Appeal from the Order of the Workmen's Compensation Appeal Board in case of Robert A. Unger v. Jones & Laughlin Steel Corporation, No. A-66605.
William R. Caroselli, with him McArdle, Henderson, Caroselli, Laffey and Beachler, for appellant.
Henry J. Wallace, Jr., with him Reed, Smith, Shaw & McClay, for appellees.
Judges Crumlish, Jr., Kramer and Blatt, sitting as a panel of three. Opinion by Judge Kramer.
[ 12 Pa. Commw. Page 265]
This is an appeal by Robert Unger (Unger) from an order of the Workmen's Compensation Appeal Board affirming the referee's dismissal of Unger's petition for modification.
Unger was employed by Jones & Laughlin Steel Corporation (J&L), and on November 13, 1968, he suffered a fracture of the tibia and fibula of the right leg. As a result of the injury, he received workmen's compensation for total disability for 34 weeks. Unger signed a final receipt on July 24, 1969, indicating that he was able to return to work on July 14, 1969.
On February 25, 1972, Unger filed a petition for modification. J&L urges that said petition for modification is in fact a petition to set aside a final receipt, and, as such, is barred by the appropriate two-year statute of limitations. Unger contends that he has suffered the permanent loss of use of his lower right leg and that we should hold that he could timely file his petition any time within the period set forth in the applicable schedule of compensation for the loss of use of a lower leg, i.e., 180 weeks.
Unger cites two cases to support his proposition that his petition was timely filed. See Varo v. C. G. Hussey & Co., 149 Pa. Superior Ct. 518, 27 A.2d 690 (1942) and Bele v. Pittsburgh Terminal Coal Corp., 146 Pa. Superior Ct. 65, 21 A.2d 450 (1941). Assuming arguendo that these cases are valid expressions of the current law (despite the enactment of subsequent legislative amendments and later judicial decisions which virtually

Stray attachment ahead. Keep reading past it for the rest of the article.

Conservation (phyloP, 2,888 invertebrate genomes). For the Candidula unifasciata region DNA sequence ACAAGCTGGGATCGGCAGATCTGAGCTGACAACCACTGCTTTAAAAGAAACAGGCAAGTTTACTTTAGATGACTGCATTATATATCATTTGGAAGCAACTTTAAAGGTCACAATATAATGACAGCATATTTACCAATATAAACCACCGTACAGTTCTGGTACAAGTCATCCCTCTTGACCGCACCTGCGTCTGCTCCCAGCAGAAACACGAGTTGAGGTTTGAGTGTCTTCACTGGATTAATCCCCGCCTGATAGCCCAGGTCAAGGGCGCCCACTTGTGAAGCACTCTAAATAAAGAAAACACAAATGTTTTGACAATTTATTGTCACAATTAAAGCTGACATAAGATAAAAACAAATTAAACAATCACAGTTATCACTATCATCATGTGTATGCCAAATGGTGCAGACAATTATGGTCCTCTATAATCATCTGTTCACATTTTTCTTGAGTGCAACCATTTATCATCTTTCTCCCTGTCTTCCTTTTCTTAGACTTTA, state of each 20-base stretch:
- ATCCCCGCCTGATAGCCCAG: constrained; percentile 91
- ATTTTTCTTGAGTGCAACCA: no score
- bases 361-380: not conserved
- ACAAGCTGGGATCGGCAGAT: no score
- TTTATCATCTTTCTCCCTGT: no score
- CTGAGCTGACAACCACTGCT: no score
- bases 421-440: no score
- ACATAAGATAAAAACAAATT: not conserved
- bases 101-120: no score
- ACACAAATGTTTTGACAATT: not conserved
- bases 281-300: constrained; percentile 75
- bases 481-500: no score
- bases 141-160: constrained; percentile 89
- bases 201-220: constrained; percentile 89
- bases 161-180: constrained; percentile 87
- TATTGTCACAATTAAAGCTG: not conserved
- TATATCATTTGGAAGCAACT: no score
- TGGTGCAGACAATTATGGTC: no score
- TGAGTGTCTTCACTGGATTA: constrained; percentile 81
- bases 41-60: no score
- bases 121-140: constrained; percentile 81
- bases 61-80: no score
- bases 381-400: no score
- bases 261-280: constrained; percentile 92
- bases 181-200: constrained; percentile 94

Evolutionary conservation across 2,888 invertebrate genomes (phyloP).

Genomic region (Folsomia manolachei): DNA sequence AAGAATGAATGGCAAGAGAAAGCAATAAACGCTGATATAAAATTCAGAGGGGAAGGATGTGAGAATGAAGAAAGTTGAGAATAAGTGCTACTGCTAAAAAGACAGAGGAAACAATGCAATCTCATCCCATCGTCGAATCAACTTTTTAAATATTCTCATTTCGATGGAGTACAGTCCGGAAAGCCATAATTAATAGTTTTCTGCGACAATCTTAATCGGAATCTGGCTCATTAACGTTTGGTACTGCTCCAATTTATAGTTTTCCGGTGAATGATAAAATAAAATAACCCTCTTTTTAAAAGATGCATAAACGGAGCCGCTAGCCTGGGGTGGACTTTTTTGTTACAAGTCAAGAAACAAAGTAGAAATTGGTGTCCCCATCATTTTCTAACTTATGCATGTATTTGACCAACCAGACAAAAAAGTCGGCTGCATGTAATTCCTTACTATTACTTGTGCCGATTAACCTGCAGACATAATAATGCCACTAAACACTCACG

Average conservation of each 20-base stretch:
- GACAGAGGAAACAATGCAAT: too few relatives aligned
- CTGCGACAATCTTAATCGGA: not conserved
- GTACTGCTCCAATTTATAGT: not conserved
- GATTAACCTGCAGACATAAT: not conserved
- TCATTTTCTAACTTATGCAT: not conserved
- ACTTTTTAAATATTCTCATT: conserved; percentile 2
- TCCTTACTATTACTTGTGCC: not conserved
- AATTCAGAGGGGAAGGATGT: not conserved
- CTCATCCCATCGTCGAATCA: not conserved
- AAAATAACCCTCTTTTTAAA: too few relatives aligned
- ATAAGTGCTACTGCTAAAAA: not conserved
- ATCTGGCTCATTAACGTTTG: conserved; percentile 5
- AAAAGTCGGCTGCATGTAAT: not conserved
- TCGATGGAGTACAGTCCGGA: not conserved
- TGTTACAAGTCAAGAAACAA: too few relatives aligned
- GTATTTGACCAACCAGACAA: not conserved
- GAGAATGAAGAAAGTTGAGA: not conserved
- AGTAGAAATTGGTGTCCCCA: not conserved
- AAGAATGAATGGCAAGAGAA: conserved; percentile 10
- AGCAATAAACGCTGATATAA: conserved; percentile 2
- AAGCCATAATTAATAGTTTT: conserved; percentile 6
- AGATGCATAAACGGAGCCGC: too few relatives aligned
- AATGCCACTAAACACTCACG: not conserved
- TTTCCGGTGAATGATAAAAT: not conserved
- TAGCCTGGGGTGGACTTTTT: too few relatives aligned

[ 12 Pa. Commw. Page 266]
negate such a proposition),*fn1 neither Varo, supra, nor Bele, supra, can be said to control our decision with respect to the matter before us. Neither case involved a fact situation wherein a final receipt was executed, and both cases originated with a claim for compensation for a permanent loss under Section 306(c) of the Pennsylvania Workmen's Compensation Act (Act), Act of June 2, 1915, P.L. 736, 77 P.S. § 513. The case before us did not originate with an agreement for a specific permanent loss under Section 306(c), and as previously noted, Unger did sign a final receipt. Under these circumstances the referee correctly ruled that Unger's petition for modification must be considered as though it were a petition to set aside final receipt.
Section 434 of the Act, 77 P.S. § 1001, provides that a petition to set aside a final receipt must be filed within two years of the last compensation payments made to the claimant. In Pliscott v. Dumble, 9 Pa. Commonwealth Ct. 292, 296, 305 A.2d 918, 920 (1973), we stated: "Section 434 of the Act is clear and unambiguous; and while we acknowledge that the Workmen's Compensation Act is remedial in nature and is to be liberally construed, it would be improper for us to ignore the clear and ...